Hundreds feared drowned as migrant boat capsizes off Egypt

Hundreds of people on board a boat that capsized off the Egyptian coast Wednesday are still missing at sea.

Latest reports indicate that only 163 survivors, out of an estimated 600 migrants on the boat, have been brought ashore, along with 43 dead bodies––including those of several women and children. In June, a similar terrible tragedy befell more than 300 migrants from Egypt when their boat sank near Crete.

An Egyptian official told reporters, “Initial information indicates that the boat sank because it was carrying more people than its limit. The boat tilted and the migrants fell into the water.”

Four suspects have since been arrested, accused of involuntary manslaughter and human trafficking.

European governments and the European Union (EU) bear full responsibility for turning the Mediterranean into a watery grave for refugees fleeing their homes as a result of the wars in Syria and Libya led by the US and aided by various European powers.

The EU’s “Fortress Europe” policing measures have closed down the land routes and shorter sea routes in the western Mediterranean Sea to Europe. As a result, migrants and refugees have been driven to attempt the longer, more perilous crossing from North Africa across the central and eastern Mediterranean. Escalating hostilities in Libya, the starting point for the 150-mile voyage to the Italian island of Lampedusa, have led to more attempts being launched from Egypt—over 1,000 miles away. The number of migrants arriving in Italy by boat from Egypt this year has increased by nearly 70 percent compared to 2015.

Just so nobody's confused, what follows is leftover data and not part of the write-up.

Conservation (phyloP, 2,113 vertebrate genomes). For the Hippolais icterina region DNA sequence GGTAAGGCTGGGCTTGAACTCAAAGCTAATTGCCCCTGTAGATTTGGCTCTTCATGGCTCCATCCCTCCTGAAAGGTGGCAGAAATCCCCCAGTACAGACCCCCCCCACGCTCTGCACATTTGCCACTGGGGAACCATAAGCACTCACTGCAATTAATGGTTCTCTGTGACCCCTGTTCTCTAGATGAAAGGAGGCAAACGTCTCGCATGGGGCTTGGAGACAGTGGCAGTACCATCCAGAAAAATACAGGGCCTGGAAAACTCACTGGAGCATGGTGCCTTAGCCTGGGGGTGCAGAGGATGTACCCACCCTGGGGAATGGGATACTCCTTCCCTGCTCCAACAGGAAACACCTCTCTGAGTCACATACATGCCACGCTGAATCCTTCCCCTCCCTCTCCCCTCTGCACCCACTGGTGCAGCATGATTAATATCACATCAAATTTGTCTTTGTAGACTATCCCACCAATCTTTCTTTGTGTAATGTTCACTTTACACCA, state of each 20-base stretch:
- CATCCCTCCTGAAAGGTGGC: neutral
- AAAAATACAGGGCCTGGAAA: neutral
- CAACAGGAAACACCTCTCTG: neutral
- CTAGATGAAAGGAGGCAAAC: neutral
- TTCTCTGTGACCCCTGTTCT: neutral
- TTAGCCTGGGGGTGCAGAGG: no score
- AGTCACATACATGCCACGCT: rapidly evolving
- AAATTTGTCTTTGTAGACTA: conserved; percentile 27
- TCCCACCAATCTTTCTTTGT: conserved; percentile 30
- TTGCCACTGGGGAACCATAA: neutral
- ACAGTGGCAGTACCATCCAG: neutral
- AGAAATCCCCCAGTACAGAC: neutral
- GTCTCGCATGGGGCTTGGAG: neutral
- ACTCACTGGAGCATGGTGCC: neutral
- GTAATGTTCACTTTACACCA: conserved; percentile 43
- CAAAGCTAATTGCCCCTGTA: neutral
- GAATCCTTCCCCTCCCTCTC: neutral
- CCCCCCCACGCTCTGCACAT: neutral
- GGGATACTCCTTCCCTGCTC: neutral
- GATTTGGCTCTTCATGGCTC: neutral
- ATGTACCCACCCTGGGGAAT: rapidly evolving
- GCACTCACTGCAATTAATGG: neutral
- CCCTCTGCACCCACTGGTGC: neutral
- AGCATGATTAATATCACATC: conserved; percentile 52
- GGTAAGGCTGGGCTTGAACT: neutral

The ramping up of Fortress Europe, largely as a result of the filthy deal reached between the EU and Turkey to close the Balkan route, has led to a sharp drop in the number of refugees reaching the continent—from over one million last year to around 280,000 so far this year. At the same time, the number of people who have died or remain missing at sea has soared proportionally, standing already at over 3,200, almost equal to last year’s total of 3,673.

The deaths in the Mediterranean are not simply collateral damage resulting from a misguided refugee policy, but a conscious decision aimed at deterrence. When the Italian navy mission Mare Nostrum––which had rescued 100,000 refugees from the Mediterranean––was halted in 2014, the EU border protection agency Frontex recognised that its new “Triton” mission “will likely result in a greater number of fatalities.”

The EU is now attempting to incorporate the coast guards of North African countries more directly into its policy and seeking the construction of internment camps farther afield to prevent refugees from even attempting the journey to Europe.

The human rights organisation ProAsyl has denounced the policy: “Giving the Libyan coast guard the capability of intercepting refugee boats and bringing people seeking protection back to Libya is complicity in serious violations of human rights.”

Abuse and torture are daily occurrences in Libya’s refugee internment camps.